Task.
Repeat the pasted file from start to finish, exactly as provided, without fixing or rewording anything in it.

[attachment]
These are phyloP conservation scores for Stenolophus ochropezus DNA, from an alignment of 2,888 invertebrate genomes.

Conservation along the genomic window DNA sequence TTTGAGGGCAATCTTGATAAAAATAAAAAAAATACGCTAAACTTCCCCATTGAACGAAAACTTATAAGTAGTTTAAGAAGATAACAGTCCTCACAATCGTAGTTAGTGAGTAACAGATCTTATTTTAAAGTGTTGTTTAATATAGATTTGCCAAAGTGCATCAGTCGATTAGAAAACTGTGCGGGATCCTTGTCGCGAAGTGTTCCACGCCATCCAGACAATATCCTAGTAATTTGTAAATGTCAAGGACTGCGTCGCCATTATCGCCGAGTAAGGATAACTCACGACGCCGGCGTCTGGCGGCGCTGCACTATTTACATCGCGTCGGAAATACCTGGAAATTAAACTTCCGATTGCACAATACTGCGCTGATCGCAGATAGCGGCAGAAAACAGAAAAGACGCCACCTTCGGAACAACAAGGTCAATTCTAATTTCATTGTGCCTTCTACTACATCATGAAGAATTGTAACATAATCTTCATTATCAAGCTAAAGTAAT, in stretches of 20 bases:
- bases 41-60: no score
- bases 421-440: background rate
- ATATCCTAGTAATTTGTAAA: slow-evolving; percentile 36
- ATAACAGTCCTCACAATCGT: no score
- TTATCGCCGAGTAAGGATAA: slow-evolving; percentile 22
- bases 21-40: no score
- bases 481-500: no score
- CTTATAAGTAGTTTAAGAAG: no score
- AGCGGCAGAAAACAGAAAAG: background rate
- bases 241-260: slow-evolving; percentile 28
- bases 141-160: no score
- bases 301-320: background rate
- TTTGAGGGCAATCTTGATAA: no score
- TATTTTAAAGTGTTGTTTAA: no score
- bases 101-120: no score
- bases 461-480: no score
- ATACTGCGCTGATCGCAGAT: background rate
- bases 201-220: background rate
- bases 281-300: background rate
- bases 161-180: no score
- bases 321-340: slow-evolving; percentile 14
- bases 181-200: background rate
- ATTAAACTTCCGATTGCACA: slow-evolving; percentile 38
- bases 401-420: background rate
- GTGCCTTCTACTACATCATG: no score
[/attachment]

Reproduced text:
These are phyloP conservation scores for Stenolophus ochropezus DNA, from an alignment of 2,888 invertebrate genomes.

Conservation along the genomic window DNA sequence TTTGAGGGCAATCTTGATAAAAATAAAAAAAATACGCTAAACTTCCCCATTGAACGAAAACTTATAAGTAGTTTAAGAAGATAACAGTCCTCACAATCGTAGTTAGTGAGTAACAGATCTTATTTTAAAGTGTTGTTTAATATAGATTTGCCAAAGTGCATCAGTCGATTAGAAAACTGTGCGGGATCCTTGTCGCGAAGTGTTCCACGCCATCCAGACAATATCCTAGTAATTTGTAAATGTCAAGGACTGCGTCGCCATTATCGCCGAGTAAGGATAACTCACGACGCCGGCGTCTGGCGGCGCTGCACTATTTACATCGCGTCGGAAATACCTGGAAATTAAACTTCCGATTGCACAATACTGCGCTGATCGCAGATAGCGGCAGAAAACAGAAAAGACGCCACCTTCGGAACAACAAGGTCAATTCTAATTTCATTGTGCCTTCTACTACATCATGAAGAATTGTAACATAATCTTCATTATCAAGCTAAAGTAAT, in stretches of 20 bases:
- bases 41-60: no score
- bases 421-440: background rate
- ATATCCTAGTAATTTGTAAA: slow-evolving; percentile 36
- ATAACAGTCCTCACAATCGT: no score
- TTATCGCCGAGTAAGGATAA: slow-evolving; percentile 22
- bases 21-40: no score
- bases 481-500: no score
- CTTATAAGTAGTTTAAGAAG: no score
- AGCGGCAGAAAACAGAAAAG: background rate
- bases 241-260: slow-evolving; percentile 28
- bases 141-160: no score
- bases 301-320: background rate
- TTTGAGGGCAATCTTGATAA: no score
- TATTTTAAAGTGTTGTTTAA: no score
- bases 101-120: no score
- bases 461-480: no score
- ATACTGCGCTGATCGCAGAT: background rate
- bases 201-220: background rate
- bases 281-300: background rate
- bases 161-180: no score
- bases 321-340: slow-evolving; percentile 14
- bases 181-200: background rate
- ATTAAACTTCCGATTGCACA: slow-evolving; percentile 38
- bases 401-420: background rate
- GTGCCTTCTACTACATCATG: no score